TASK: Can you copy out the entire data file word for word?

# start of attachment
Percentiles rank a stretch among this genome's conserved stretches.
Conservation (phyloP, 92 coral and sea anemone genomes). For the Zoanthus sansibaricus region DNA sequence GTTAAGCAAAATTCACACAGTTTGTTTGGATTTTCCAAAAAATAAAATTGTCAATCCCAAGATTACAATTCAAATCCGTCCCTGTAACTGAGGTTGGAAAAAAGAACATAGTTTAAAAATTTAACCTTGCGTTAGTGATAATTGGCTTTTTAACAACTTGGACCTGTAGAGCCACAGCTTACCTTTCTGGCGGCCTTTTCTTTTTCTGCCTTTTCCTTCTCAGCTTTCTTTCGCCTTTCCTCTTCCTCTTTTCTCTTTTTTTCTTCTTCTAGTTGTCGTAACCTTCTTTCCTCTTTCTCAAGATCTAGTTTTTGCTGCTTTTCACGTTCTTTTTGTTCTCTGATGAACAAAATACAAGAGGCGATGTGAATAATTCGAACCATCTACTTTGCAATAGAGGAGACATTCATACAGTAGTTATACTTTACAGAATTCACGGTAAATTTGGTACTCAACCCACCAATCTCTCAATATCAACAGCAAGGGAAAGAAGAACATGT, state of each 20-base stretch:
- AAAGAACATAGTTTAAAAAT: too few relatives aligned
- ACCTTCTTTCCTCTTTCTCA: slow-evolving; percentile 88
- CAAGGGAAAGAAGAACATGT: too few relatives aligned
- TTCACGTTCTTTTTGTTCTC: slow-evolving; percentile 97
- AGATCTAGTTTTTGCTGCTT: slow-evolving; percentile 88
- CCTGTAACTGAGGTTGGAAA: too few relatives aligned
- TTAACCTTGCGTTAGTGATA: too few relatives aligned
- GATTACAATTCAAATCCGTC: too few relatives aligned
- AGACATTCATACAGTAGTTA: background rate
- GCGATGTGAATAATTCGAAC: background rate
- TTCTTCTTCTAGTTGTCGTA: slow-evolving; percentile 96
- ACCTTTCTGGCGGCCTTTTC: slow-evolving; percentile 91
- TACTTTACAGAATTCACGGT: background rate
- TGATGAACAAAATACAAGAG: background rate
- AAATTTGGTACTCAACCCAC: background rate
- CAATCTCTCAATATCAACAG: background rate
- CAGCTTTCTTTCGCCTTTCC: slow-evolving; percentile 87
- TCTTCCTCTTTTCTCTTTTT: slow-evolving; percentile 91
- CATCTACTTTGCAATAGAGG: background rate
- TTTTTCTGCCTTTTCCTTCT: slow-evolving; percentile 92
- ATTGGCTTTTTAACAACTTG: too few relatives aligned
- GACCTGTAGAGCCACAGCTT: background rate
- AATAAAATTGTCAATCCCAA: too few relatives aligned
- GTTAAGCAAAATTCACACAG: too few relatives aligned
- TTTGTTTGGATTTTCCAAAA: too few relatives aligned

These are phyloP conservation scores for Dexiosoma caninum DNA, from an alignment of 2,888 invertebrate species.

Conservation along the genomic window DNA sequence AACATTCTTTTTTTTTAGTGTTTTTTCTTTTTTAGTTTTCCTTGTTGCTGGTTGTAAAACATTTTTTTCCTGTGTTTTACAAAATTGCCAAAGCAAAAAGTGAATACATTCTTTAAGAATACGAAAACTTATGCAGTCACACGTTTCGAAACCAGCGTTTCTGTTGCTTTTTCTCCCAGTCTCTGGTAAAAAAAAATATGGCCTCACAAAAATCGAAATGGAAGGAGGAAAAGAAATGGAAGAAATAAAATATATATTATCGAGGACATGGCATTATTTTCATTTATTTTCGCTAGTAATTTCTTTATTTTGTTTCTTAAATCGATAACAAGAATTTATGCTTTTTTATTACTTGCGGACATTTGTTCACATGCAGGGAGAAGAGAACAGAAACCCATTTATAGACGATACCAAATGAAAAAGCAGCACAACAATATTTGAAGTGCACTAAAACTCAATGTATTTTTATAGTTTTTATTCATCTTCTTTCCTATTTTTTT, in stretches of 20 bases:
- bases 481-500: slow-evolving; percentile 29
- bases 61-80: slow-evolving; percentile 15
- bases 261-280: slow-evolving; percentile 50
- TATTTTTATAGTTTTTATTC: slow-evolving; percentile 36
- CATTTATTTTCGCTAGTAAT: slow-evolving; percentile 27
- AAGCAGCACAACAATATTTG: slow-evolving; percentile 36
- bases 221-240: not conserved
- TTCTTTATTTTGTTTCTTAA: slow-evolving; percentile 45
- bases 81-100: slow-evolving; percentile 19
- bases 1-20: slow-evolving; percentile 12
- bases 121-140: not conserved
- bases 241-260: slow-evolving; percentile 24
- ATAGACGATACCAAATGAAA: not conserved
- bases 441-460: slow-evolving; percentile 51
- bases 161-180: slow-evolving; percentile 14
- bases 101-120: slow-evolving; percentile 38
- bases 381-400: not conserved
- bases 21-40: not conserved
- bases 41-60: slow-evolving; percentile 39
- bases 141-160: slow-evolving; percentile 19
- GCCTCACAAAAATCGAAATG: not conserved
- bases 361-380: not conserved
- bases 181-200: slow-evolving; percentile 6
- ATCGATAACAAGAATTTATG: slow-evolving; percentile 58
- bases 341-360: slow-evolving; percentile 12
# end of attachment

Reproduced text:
Percentiles rank a stretch among this genome's conserved stretches.
Conservation (phyloP, 92 coral and sea anemone genomes). For the Zoanthus sansibaricus region DNA sequence GTTAAGCAAAATTCACACAGTTTGTTTGGATTTTCCAAAAAATAAAATTGTCAATCCCAAGATTACAATTCAAATCCGTCCCTGTAACTGAGGTTGGAAAAAAGAACATAGTTTAAAAATTTAACCTTGCGTTAGTGATAATTGGCTTTTTAACAACTTGGACCTGTAGAGCCACAGCTTACCTTTCTGGCGGCCTTTTCTTTTTCTGCCTTTTCCTTCTCAGCTTTCTTTCGCCTTTCCTCTTCCTCTTTTCTCTTTTTTTCTTCTTCTAGTTGTCGTAACCTTCTTTCCTCTTTCTCAAGATCTAGTTTTTGCTGCTTTTCACGTTCTTTTTGTTCTCTGATGAACAAAATACAAGAGGCGATGTGAATAATTCGAACCATCTACTTTGCAATAGAGGAGACATTCATACAGTAGTTATACTTTACAGAATTCACGGTAAATTTGGTACTCAACCCACCAATCTCTCAATATCAACAGCAAGGGAAAGAAGAACATGT, state of each 20-base stretch:
- AAAGAACATAGTTTAAAAAT: too few relatives aligned
- ACCTTCTTTCCTCTTTCTCA: slow-evolving; percentile 88
- CAAGGGAAAGAAGAACATGT: too few relatives aligned
- TTCACGTTCTTTTTGTTCTC: slow-evolving; percentile 97
- AGATCTAGTTTTTGCTGCTT: slow-evolving; percentile 88
- CCTGTAACTGAGGTTGGAAA: too few relatives aligned
- TTAACCTTGCGTTAGTGATA: too few relatives aligned
- GATTACAATTCAAATCCGTC: too few relatives aligned
- AGACATTCATACAGTAGTTA: background rate
- GCGATGTGAATAATTCGAAC: background rate
- TTCTTCTTCTAGTTGTCGTA: slow-evolving; percentile 96
- ACCTTTCTGGCGGCCTTTTC: slow-evolving; percentile 91
- TACTTTACAGAATTCACGGT: background rate
- TGATGAACAAAATACAAGAG: background rate
- AAATTTGGTACTCAACCCAC: background rate
- CAATCTCTCAATATCAACAG: background rate
- CAGCTTTCTTTCGCCTTTCC: slow-evolving; percentile 87
- TCTTCCTCTTTTCTCTTTTT: slow-evolving; percentile 91
- CATCTACTTTGCAATAGAGG: background rate
- TTTTTCTGCCTTTTCCTTCT: slow-evolving; percentile 92
- ATTGGCTTTTTAACAACTTG: too few relatives aligned
- GACCTGTAGAGCCACAGCTT: background rate
- AATAAAATTGTCAATCCCAA: too few relatives aligned
- GTTAAGCAAAATTCACACAG: too few relatives aligned
- TTTGTTTGGATTTTCCAAAA: too few relatives aligned

These are phyloP conservation scores for Dexiosoma caninum DNA, from an alignment of 2,888 invertebrate species.

Conservation along the genomic window DNA sequence AACATTCTTTTTTTTTAGTGTTTTTTCTTTTTTAGTTTTCCTTGTTGCTGGTTGTAAAACATTTTTTTCCTGTGTTTTACAAAATTGCCAAAGCAAAAAGTGAATACATTCTTTAAGAATACGAAAACTTATGCAGTCACACGTTTCGAAACCAGCGTTTCTGTTGCTTTTTCTCCCAGTCTCTGGTAAAAAAAAATATGGCCTCACAAAAATCGAAATGGAAGGAGGAAAAGAAATGGAAGAAATAAAATATATATTATCGAGGACATGGCATTATTTTCATTTATTTTCGCTAGTAATTTCTTTATTTTGTTTCTTAAATCGATAACAAGAATTTATGCTTTTTTATTACTTGCGGACATTTGTTCACATGCAGGGAGAAGAGAACAGAAACCCATTTATAGACGATACCAAATGAAAAAGCAGCACAACAATATTTGAAGTGCACTAAAACTCAATGTATTTTTATAGTTTTTATTCATCTTCTTTCCTATTTTTTT, in stretches of 20 bases:
- bases 481-500: slow-evolving; percentile 29
- bases 61-80: slow-evolving; percentile 15
- bases 261-280: slow-evolving; percentile 50
- TATTTTTATAGTTTTTATTC: slow-evolving; percentile 36
- CATTTATTTTCGCTAGTAAT: slow-evolving; percentile 27
- AAGCAGCACAACAATATTTG: slow-evolving; percentile 36
- bases 221-240: not conserved
- TTCTTTATTTTGTTTCTTAA: slow-evolving; percentile 45
- bases 81-100: slow-evolving; percentile 19
- bases 1-20: slow-evolving; percentile 12
- bases 121-140: not conserved
- bases 241-260: slow-evolving; percentile 24
- ATAGACGATACCAAATGAAA: not conserved
- bases 441-460: slow-evolving; percentile 51
- bases 161-180: slow-evolving; percentile 14
- bases 101-120: slow-evolving; percentile 38
- bases 381-400: not conserved
- bases 21-40: not conserved
- bases 41-60: slow-evolving; percentile 39
- bases 141-160: slow-evolving; percentile 19
- GCCTCACAAAAATCGAAATG: not conserved
- bases 361-380: not conserved
- bases 181-200: slow-evolving; percentile 6
- ATCGATAACAAGAATTTATG: slow-evolving; percentile 58
- bases 341-360: slow-evolving; percentile 12